Louisiana FastStart can attribute its success to their proactive efforts that help them stay ahead of other states, when it comes to recruiting new business investments. When word got out that French mobile game development studio, Gameloft, was looking to open its second North American studio, the LED reached out to the company and added New Orleans to the list of American cities that were being considered. Having not even been an option for Gameloft, New Orleans was now competing with Austin and San Francisco, cities that have long been dominating the gaming industry. In a seven week social media push, FastStart had collected over 1,400 applications from qualified candidates, who were either living in the region or ready to relocate to the New Orleans area, before even getting a commitment from Gameloft to relocate. With financial incentives such as the low cost of living and an aggressive tax credit program, Louisiana proved to also provide Gameloft with the workforce it needed to open its new studio with over 150 job openings in New Orleans.
Other major economic development wins include several projects across a wide spectrum of industries. General Electric, who will be creating over 600 direct and indirect jobs at their Technology Center in New Orleans, made the decision to open its new division in Louisiana after FastStart created unique enterprise software for the Fortune 500 company. Electronic Arts (EA) will soon be increasing their workforce from 400 to 600 in Baton Rouge after they received help to create internal software that makes their game testing more efficient. And, most recently, Sasol, whose gas-to-liquids complex in Calcasieu Parish will be providing the south western region of Louisiana with 7,000 new jobs and infusing up to $21 billion in capital investment into the state’s economy, was able to select a site for its multi-billion dollar complex six months ahead of schedule with a sophisticated, proprietary GIS-enabled site-selection tool that was created for them.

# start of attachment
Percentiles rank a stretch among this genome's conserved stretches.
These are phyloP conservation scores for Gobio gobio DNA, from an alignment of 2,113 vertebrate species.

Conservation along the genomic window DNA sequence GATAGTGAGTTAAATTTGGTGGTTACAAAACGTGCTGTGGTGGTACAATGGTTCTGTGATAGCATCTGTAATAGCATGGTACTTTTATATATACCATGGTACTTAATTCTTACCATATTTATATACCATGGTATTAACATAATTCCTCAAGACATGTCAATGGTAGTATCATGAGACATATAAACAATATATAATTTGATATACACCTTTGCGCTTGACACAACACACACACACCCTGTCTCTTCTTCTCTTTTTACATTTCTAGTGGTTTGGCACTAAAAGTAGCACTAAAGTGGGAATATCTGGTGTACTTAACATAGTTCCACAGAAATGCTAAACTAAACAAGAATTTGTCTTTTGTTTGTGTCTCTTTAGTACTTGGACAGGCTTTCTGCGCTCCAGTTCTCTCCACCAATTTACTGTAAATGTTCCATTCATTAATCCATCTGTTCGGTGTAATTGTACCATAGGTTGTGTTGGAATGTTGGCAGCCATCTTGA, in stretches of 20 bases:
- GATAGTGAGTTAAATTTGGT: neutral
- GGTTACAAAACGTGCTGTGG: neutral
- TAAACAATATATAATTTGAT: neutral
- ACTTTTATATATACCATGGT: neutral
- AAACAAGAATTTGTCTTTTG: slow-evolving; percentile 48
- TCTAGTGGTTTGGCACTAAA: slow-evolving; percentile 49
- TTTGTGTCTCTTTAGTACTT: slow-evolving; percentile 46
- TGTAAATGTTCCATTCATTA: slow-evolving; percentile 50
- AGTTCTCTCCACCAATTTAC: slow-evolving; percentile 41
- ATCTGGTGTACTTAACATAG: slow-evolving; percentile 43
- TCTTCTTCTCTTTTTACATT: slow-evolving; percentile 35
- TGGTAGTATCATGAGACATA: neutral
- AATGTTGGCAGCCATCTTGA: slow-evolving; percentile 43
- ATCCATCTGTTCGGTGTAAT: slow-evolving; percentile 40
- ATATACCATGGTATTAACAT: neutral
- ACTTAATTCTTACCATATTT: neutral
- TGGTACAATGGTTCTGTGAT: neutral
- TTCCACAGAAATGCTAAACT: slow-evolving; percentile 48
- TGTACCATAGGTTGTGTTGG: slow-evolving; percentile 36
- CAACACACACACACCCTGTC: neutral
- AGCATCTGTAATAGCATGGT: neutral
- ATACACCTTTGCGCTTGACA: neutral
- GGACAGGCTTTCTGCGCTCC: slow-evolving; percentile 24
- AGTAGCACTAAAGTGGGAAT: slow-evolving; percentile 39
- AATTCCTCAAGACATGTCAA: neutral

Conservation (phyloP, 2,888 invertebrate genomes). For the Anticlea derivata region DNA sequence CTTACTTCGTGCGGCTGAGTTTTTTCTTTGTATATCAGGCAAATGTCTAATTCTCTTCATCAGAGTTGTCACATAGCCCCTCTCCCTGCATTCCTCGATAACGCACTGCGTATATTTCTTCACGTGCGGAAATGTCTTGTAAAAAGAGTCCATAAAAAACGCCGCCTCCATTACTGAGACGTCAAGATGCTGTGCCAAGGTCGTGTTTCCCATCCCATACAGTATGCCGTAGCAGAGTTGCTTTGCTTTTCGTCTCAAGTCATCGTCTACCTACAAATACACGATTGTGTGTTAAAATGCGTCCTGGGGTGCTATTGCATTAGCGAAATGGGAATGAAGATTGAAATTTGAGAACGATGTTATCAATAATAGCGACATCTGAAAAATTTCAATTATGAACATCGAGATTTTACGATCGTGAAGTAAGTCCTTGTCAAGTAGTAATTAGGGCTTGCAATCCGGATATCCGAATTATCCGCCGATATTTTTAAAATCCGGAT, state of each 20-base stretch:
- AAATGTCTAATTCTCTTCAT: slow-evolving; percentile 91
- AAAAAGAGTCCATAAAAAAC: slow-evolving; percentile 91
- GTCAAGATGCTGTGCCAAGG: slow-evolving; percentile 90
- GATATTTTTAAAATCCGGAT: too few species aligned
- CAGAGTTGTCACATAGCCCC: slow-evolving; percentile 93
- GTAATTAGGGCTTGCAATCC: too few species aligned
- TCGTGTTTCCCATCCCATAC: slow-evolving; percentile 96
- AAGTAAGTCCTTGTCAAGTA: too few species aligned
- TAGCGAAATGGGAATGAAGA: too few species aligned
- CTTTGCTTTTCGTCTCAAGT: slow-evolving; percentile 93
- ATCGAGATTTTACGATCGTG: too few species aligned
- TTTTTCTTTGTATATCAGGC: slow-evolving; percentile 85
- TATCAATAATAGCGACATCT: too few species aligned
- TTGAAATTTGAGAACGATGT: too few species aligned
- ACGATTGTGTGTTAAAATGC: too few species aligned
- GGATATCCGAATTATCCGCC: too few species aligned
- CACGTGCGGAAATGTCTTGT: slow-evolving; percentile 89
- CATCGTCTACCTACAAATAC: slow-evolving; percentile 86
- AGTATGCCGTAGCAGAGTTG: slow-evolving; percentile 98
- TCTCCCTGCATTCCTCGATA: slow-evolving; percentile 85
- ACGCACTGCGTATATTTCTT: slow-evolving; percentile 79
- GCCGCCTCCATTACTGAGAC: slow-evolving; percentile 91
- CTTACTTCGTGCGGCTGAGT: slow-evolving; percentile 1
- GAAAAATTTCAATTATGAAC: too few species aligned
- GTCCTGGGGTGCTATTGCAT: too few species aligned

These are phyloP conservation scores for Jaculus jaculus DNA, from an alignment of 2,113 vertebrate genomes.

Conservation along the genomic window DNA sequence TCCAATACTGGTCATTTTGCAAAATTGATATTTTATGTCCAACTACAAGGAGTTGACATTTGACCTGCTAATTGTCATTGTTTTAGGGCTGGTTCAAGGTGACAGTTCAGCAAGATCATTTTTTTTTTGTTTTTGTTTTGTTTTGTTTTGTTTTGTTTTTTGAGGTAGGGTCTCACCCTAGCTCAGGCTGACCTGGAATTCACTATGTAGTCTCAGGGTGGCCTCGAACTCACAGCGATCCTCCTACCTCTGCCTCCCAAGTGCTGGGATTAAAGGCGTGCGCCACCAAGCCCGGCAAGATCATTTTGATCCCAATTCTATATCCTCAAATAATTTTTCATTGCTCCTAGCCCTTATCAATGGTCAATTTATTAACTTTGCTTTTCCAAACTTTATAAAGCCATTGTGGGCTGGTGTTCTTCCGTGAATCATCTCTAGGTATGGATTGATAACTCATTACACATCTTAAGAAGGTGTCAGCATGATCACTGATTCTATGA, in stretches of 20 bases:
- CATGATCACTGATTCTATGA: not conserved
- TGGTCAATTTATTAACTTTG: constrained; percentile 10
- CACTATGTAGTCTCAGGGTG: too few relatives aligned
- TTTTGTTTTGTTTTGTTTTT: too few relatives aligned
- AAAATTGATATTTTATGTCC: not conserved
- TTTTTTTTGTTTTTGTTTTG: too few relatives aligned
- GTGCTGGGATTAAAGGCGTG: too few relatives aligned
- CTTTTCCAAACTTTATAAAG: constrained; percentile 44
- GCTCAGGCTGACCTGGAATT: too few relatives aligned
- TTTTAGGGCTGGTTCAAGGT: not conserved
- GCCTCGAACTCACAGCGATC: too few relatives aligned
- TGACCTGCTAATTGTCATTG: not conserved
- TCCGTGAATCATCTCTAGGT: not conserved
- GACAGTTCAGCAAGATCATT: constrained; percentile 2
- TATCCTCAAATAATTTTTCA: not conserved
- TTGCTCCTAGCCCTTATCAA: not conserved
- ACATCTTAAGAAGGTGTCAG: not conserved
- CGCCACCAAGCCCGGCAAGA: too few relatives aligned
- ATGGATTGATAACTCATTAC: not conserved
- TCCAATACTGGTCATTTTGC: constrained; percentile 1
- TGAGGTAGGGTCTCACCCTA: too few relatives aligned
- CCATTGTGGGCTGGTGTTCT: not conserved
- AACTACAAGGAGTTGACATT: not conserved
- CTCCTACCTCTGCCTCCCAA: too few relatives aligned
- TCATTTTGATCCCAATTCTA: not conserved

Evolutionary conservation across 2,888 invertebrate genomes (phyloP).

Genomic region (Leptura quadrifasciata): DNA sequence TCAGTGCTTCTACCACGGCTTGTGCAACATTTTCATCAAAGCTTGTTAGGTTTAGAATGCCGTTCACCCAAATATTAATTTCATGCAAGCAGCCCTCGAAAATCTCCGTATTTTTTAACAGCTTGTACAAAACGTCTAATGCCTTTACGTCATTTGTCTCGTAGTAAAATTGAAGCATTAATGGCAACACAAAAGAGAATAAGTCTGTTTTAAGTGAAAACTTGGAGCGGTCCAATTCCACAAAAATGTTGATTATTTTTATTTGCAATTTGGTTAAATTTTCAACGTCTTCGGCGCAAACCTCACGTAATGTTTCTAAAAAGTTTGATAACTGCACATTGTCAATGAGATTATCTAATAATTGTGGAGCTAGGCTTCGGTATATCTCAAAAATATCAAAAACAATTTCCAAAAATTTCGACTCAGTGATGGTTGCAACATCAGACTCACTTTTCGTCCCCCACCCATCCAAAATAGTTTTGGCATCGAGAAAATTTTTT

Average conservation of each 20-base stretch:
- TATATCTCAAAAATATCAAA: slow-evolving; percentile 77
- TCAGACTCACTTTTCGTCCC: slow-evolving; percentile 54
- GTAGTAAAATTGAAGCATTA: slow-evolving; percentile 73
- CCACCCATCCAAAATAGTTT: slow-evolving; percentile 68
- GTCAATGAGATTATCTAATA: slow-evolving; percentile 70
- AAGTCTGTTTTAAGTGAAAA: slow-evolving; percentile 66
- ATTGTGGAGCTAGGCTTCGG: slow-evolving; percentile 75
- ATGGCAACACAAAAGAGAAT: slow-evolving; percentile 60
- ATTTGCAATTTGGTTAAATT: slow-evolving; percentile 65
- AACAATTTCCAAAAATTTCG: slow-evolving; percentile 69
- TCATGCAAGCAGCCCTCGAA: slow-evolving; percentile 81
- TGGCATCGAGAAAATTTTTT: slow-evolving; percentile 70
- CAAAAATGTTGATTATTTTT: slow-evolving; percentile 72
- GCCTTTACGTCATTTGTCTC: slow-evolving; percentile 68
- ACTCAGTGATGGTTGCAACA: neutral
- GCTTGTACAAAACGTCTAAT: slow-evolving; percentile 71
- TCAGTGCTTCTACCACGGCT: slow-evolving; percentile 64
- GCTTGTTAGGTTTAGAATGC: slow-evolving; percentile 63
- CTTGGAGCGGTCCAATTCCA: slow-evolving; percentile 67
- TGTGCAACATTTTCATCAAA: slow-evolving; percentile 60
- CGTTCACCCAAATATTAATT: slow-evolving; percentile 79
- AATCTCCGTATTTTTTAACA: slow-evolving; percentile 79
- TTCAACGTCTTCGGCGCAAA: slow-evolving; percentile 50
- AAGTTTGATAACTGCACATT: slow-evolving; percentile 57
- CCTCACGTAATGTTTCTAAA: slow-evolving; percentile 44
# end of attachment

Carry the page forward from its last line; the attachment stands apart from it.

“If you really step back and look at it, its not just one or two things that have been a catalyst for this growth in Louisiana,” added Secretary Moret, “There are about 9 or 10 different factors that continue to contribute to making the state an economic powerhouse.”
New Orleans, specifically, has seen a large turnaround since its pre-Katrina landscape. From entrepreneurial growth, the progression of the digital media and biotechnology industries, and the development of the new multi-billion dollar medical corridor, New Orleans has witnessed an economic renaissance that is bringing new companies and investments into the region for the first time.
“What has happened is that there have been a significant amount of local economic development efforts that have progressed at the same rate as the state’s efforts,” said Secretary Moret, who admits that he worried about the future of New Orleans when first accepting his position in 2008. However, he adds that the remarkable turnaround has been tremendously exciting.
At the regional level is Greater New Orleans, Inc., an economic development force that works diligently in conjunction with the state to bring new investments to the 10 southeastern parishes in Louisiana. They, too, have been responsible for recruiting international companies such as General Electric and Gameloft into the state. Additionally, the organization has played a major role in preparing the region for the new medical corridor that is currently being built in New Orleans. The district, which will include a VA Hospital, University Medical Center, Cancer Research Center, and BioInnovation Center, is set to be fully complete in 2015 with over 20,000 job openings.